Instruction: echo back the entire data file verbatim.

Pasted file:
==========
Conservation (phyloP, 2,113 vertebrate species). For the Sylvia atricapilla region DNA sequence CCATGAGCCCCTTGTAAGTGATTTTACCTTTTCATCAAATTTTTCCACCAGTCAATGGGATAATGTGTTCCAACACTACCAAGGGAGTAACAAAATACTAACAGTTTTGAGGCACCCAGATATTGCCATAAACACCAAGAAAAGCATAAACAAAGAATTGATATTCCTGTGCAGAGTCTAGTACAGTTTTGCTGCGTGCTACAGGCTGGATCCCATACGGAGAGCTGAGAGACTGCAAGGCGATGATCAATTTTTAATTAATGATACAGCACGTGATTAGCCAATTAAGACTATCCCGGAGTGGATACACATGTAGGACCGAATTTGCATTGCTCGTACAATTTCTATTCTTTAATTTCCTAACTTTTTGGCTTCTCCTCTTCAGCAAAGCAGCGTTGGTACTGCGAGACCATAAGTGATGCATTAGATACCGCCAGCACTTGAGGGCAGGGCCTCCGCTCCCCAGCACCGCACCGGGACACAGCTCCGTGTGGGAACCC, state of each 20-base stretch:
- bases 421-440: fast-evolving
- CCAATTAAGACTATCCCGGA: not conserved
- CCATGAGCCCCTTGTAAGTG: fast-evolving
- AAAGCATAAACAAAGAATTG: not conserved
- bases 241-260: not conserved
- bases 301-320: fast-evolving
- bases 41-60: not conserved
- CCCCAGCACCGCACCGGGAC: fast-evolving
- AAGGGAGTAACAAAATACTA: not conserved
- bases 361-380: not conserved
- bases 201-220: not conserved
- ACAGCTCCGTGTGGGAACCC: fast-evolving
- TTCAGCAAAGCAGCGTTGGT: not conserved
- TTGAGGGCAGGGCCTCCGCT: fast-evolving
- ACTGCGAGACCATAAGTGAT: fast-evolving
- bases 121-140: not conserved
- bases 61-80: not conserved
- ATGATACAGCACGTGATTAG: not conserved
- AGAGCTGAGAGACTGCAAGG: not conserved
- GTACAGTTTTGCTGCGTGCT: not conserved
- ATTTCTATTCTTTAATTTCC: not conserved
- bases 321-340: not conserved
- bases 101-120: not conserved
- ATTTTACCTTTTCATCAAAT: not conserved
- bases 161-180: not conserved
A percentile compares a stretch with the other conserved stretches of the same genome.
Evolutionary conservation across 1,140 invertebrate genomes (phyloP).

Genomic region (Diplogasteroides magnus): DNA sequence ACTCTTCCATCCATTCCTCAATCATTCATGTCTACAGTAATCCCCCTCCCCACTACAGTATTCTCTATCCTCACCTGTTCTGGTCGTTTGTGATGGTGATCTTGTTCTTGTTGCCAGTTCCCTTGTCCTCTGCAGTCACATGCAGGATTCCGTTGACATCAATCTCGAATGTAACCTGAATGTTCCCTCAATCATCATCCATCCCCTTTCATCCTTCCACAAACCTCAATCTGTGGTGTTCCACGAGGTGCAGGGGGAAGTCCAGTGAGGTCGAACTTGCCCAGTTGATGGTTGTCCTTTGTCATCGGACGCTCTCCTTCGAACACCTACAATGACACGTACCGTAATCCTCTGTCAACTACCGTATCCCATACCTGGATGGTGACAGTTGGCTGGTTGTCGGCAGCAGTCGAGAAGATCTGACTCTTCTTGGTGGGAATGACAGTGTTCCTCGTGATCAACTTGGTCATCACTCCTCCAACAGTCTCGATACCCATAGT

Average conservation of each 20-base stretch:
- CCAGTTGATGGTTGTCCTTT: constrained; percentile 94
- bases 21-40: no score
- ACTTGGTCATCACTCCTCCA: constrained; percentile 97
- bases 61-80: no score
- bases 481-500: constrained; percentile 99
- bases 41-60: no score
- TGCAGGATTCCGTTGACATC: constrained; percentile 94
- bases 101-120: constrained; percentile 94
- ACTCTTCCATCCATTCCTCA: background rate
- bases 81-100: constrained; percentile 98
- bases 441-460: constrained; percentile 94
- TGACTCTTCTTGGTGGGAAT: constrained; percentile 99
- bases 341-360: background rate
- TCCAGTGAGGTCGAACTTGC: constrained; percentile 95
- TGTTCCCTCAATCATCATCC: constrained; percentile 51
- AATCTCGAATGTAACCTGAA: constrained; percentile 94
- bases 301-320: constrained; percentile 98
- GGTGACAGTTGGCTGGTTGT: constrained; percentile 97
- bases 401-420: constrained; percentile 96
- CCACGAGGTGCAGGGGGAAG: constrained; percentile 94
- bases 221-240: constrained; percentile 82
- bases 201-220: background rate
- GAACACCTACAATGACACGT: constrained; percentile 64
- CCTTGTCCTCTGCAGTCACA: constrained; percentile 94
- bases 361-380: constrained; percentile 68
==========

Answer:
Conservation (phyloP, 2,113 vertebrate species). For the Sylvia atricapilla region DNA sequence CCATGAGCCCCTTGTAAGTGATTTTACCTTTTCATCAAATTTTTCCACCAGTCAATGGGATAATGTGTTCCAACACTACCAAGGGAGTAACAAAATACTAACAGTTTTGAGGCACCCAGATATTGCCATAAACACCAAGAAAAGCATAAACAAAGAATTGATATTCCTGTGCAGAGTCTAGTACAGTTTTGCTGCGTGCTACAGGCTGGATCCCATACGGAGAGCTGAGAGACTGCAAGGCGATGATCAATTTTTAATTAATGATACAGCACGTGATTAGCCAATTAAGACTATCCCGGAGTGGATACACATGTAGGACCGAATTTGCATTGCTCGTACAATTTCTATTCTTTAATTTCCTAACTTTTTGGCTTCTCCTCTTCAGCAAAGCAGCGTTGGTACTGCGAGACCATAAGTGATGCATTAGATACCGCCAGCACTTGAGGGCAGGGCCTCCGCTCCCCAGCACCGCACCGGGACACAGCTCCGTGTGGGAACCC, state of each 20-base stretch:
- bases 421-440: fast-evolving
- CCAATTAAGACTATCCCGGA: not conserved
- CCATGAGCCCCTTGTAAGTG: fast-evolving
- AAAGCATAAACAAAGAATTG: not conserved
- bases 241-260: not conserved
- bases 301-320: fast-evolving
- bases 41-60: not conserved
- CCCCAGCACCGCACCGGGAC: fast-evolving
- AAGGGAGTAACAAAATACTA: not conserved
- bases 361-380: not conserved
- bases 201-220: not conserved
- ACAGCTCCGTGTGGGAACCC: fast-evolving
- TTCAGCAAAGCAGCGTTGGT: not conserved
- TTGAGGGCAGGGCCTCCGCT: fast-evolving
- ACTGCGAGACCATAAGTGAT: fast-evolving
- bases 121-140: not conserved
- bases 61-80: not conserved
- ATGATACAGCACGTGATTAG: not conserved
- AGAGCTGAGAGACTGCAAGG: not conserved
- GTACAGTTTTGCTGCGTGCT: not conserved
- ATTTCTATTCTTTAATTTCC: not conserved
- bases 321-340: not conserved
- bases 101-120: not conserved
- ATTTTACCTTTTCATCAAAT: not conserved
- bases 161-180: not conserved
A percentile compares a stretch with the other conserved stretches of the same genome.
Evolutionary conservation across 1,140 invertebrate genomes (phyloP).

Genomic region (Diplogasteroides magnus): DNA sequence ACTCTTCCATCCATTCCTCAATCATTCATGTCTACAGTAATCCCCCTCCCCACTACAGTATTCTCTATCCTCACCTGTTCTGGTCGTTTGTGATGGTGATCTTGTTCTTGTTGCCAGTTCCCTTGTCCTCTGCAGTCACATGCAGGATTCCGTTGACATCAATCTCGAATGTAACCTGAATGTTCCCTCAATCATCATCCATCCCCTTTCATCCTTCCACAAACCTCAATCTGTGGTGTTCCACGAGGTGCAGGGGGAAGTCCAGTGAGGTCGAACTTGCCCAGTTGATGGTTGTCCTTTGTCATCGGACGCTCTCCTTCGAACACCTACAATGACACGTACCGTAATCCTCTGTCAACTACCGTATCCCATACCTGGATGGTGACAGTTGGCTGGTTGTCGGCAGCAGTCGAGAAGATCTGACTCTTCTTGGTGGGAATGACAGTGTTCCTCGTGATCAACTTGGTCATCACTCCTCCAACAGTCTCGATACCCATAGT

Average conservation of each 20-base stretch:
- CCAGTTGATGGTTGTCCTTT: constrained; percentile 94
- bases 21-40: no score
- ACTTGGTCATCACTCCTCCA: constrained; percentile 97
- bases 61-80: no score
- bases 481-500: constrained; percentile 99
- bases 41-60: no score
- TGCAGGATTCCGTTGACATC: constrained; percentile 94
- bases 101-120: constrained; percentile 94
- ACTCTTCCATCCATTCCTCA: background rate
- bases 81-100: constrained; percentile 98
- bases 441-460: constrained; percentile 94
- TGACTCTTCTTGGTGGGAAT: constrained; percentile 99
- bases 341-360: background rate
- TCCAGTGAGGTCGAACTTGC: constrained; percentile 95
- TGTTCCCTCAATCATCATCC: constrained; percentile 51
- AATCTCGAATGTAACCTGAA: constrained; percentile 94
- bases 301-320: constrained; percentile 98
- GGTGACAGTTGGCTGGTTGT: constrained; percentile 97
- bases 401-420: constrained; percentile 96
- CCACGAGGTGCAGGGGGAAG: constrained; percentile 94
- bases 221-240: constrained; percentile 82
- bases 201-220: background rate
- GAACACCTACAATGACACGT: constrained; percentile 64
- CCTTGTCCTCTGCAGTCACA: constrained; percentile 94
- bases 361-380: constrained; percentile 68